Sometimes, we could all use a flashy, violent allegory for the world's social ills. Snowpiercer gives it to us.
With a narrative and technique that can border on acid-trippy at times, Snowpiercer provides a fast-moving and creative commentary on class divisions. Playing the part of "the world" is a massive train, known in fact as "The World Train," which is perpetually transporting the few hundred remaining humans around an Earth which has been plunged into an unlivable Ice Age by a botched attempt to cure global warming.
This, of course, is a pretty big jump to make, as far as suspension of disbelief is concerned. But the explanation is satisfying enough, if not exactly the best science you'll find in science fiction. Once you can accept that, then the film grows more interesting as the plot builds. The primary story follows Curtis, a man who is old enough to remember life before the train, and who is relegated to the back section of it - the section designated for the lowest rung of train society. In th"the foot," as it's called, the people are treated as little better than herd animals, where they are fed only gelatinous protein bars and forced to suffer regular abuse.
Curtis and a handful of others from the rear mount a revolt towards the front of the train, in an attempt to find better treatment, as well as some children who have been taken from the rear. As the revolutionaries grit out their struggle forwards, the successive trains become both more luxurious and more horrifying and bizarre.
|This is one of the earliest obstacles that Curtis and his rebels|
encounter on their revolution towards the front of the train.
Things only get wilder and more insane as they go.
The cast is excellent, featuring U.S. and British A-listers such as John Hurt, Tilda Swinton, Ed Harris and even Chris Evans (far better known as Captain America). The non-English speaking actors are just as good, with an especially great turn by Kang-ho Song. There's a great balance between manic caricature and appropriate gravity, which seems tough for so stylish a picture.
Snowpiercer is nothing if not gutsy. It might not surprise astute viewers as much as it thinks it should, but any lack of surprise from attempted plot twists are made up for by the execution of the tale. It tries a lot of things, and though some of them fall a bit short of the mark, most of them fly true and are sure to entertain.
|You won't see most movie vampires doing this.|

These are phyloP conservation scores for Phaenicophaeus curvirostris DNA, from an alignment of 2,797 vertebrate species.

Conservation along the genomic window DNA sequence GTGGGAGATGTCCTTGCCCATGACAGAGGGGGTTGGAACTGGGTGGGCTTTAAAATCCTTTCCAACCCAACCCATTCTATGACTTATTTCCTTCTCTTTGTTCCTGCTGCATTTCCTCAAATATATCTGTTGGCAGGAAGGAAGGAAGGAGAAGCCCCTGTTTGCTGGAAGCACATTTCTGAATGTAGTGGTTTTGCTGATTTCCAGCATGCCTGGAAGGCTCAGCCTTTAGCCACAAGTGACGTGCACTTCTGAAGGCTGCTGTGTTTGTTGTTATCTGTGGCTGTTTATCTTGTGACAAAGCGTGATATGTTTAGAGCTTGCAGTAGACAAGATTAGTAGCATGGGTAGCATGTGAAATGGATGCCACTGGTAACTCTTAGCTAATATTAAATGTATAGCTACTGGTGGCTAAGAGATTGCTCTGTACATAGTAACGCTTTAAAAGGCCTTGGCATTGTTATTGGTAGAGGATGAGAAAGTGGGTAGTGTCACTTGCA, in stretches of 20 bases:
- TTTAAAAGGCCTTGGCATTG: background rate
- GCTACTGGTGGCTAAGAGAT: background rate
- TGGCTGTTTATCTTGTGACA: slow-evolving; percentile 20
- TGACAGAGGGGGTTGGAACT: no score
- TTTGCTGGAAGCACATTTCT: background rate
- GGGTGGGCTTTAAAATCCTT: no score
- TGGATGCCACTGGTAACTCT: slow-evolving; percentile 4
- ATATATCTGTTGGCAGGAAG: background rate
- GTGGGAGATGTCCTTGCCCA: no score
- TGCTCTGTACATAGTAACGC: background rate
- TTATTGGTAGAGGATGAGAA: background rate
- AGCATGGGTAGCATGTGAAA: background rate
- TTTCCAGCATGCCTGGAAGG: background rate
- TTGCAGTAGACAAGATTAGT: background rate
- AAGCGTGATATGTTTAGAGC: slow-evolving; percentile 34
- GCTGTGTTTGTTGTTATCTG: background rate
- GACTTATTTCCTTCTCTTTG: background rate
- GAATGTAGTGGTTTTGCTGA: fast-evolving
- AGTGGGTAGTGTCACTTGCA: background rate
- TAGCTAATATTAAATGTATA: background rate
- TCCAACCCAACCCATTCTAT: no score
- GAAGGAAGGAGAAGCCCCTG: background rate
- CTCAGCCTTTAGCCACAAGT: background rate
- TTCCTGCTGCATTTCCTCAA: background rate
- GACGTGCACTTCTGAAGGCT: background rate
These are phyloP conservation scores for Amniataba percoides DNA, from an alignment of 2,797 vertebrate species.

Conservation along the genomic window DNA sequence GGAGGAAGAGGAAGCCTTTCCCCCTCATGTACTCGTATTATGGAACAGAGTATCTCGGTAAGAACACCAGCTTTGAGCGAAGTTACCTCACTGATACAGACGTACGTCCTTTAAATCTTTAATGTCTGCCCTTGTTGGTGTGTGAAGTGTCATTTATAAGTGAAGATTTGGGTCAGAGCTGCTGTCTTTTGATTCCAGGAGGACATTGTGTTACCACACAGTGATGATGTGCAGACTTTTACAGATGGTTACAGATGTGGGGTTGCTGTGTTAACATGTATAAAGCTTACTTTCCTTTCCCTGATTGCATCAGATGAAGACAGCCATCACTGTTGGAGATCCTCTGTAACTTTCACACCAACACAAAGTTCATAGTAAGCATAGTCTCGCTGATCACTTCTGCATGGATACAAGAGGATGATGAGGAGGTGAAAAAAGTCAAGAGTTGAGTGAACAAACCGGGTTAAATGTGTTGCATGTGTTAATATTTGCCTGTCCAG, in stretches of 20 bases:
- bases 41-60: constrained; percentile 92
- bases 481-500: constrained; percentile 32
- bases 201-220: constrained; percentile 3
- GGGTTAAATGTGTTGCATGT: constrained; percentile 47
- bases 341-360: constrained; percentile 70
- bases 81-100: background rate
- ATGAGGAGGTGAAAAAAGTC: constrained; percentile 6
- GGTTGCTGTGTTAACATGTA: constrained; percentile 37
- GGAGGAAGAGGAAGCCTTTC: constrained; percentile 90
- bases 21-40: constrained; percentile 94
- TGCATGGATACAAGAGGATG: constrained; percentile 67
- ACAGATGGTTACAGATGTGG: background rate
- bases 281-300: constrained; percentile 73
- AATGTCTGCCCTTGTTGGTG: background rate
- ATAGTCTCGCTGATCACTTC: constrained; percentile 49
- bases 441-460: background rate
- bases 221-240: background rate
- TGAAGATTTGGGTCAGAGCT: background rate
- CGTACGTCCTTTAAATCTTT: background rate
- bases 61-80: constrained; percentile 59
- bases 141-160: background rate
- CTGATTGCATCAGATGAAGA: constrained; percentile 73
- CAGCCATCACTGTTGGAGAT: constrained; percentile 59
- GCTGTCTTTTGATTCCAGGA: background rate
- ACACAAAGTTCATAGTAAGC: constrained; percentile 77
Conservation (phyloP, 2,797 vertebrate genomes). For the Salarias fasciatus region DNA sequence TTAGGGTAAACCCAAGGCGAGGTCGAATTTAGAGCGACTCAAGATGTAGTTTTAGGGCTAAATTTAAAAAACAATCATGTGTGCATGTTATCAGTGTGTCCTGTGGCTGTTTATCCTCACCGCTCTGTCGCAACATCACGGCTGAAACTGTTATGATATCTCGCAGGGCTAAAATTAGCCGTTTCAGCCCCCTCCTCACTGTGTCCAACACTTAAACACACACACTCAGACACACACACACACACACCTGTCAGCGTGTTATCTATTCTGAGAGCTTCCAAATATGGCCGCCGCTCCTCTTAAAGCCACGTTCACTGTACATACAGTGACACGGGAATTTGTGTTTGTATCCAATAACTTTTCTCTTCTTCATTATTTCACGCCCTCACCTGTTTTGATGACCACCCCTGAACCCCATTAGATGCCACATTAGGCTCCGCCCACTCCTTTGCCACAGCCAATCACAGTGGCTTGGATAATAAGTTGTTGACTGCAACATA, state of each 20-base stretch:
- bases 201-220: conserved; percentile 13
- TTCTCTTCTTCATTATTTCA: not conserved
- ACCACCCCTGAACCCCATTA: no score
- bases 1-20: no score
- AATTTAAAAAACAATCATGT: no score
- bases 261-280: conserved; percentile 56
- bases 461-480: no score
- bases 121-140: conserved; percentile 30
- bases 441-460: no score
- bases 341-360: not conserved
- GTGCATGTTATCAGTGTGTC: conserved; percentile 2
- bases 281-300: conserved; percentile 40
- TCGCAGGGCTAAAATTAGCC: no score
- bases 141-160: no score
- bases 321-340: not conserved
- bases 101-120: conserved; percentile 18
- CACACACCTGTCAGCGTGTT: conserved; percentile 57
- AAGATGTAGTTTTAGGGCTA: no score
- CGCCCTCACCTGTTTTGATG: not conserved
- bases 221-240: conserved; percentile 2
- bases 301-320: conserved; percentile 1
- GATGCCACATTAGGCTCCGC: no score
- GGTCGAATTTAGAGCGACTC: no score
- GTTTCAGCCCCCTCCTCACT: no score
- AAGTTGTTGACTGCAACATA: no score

Director: Jim Jarmusch
From the modern purveyor of cinematic cool, we get a very "Jarmusch" vampire movie. I even hesitate to use the director's name as an adjective, given that his style is not easy to pin down, except that his films are all very confident, more than a little off-beat, and always take an interesting approach to well-worn cinematic story conventions. Only Lovers Left Alive keeps this tradition well alive. With the undead.
You will most likely not enjoy this film if you are a fan of the following: Anne Rice vampire tales, The Twilight Saga, or any vampire stories that rely on the gothic romantic, bloodier, more carnal aspects of the mythical creatures of the night. Only Lovers assumes that you are aware of the basic mythology of vampires, and it narrows its focus to two of their kind - Eve and Adam, who may, as their names imply, be literally thousands of years old. The two are married, and yet they live thousands of miles apart, Eve in Morocco and Adam in Detroit. When Eve receives a call from her husband, she senses that he is going through one of his periodic and deep bout of melancholy over the human race, and she heads over the Atlantic (on red-eye flights, of course) to see him.
The interactions between Adam and Eve are hypnotic in many ways. Their supernatural powers are rarely displayed directly, and we are often left to marvel over their implied abilities. There are more than a few of the cliched references to famous historical people who the two have known over their millenia, but they are still amusing. What is most powerful is what they have seen and the perspectives that they have. Having observed human behavior for countless generations, the pair have alternating respect, anger, despair, and love for people. And one gets the sense that Jarmusch actually captured the attitudes of such creatures with incredible accuracy, and makes them endearing to boot. Adam is eminently musical, constantly composing and performing dark and alluring rock music to sooth himself. Eve consumes books at lightning speed, gaining an almost sexual satisfaction from drinking in the endless perspectives of humans. Undead they may be, but in most ways they do more living than people. And Tom Hiddleston and Tilda Swinton (yes, her again) play every subtlety perfectly.
|The title pair can make you envious of their wisdom and love|
for each other, but just as sad for the sorrow at the human
condition which they have witnessed for so long.
Most definitely not your typical vampire movie, but certainly a great addition to the historical canon of such films. I'm sure plenty of horror film aficionados will despise the measured pace and meditative tone of the movie, but those who are willing to meet the characters halfway are bound to be rewarded.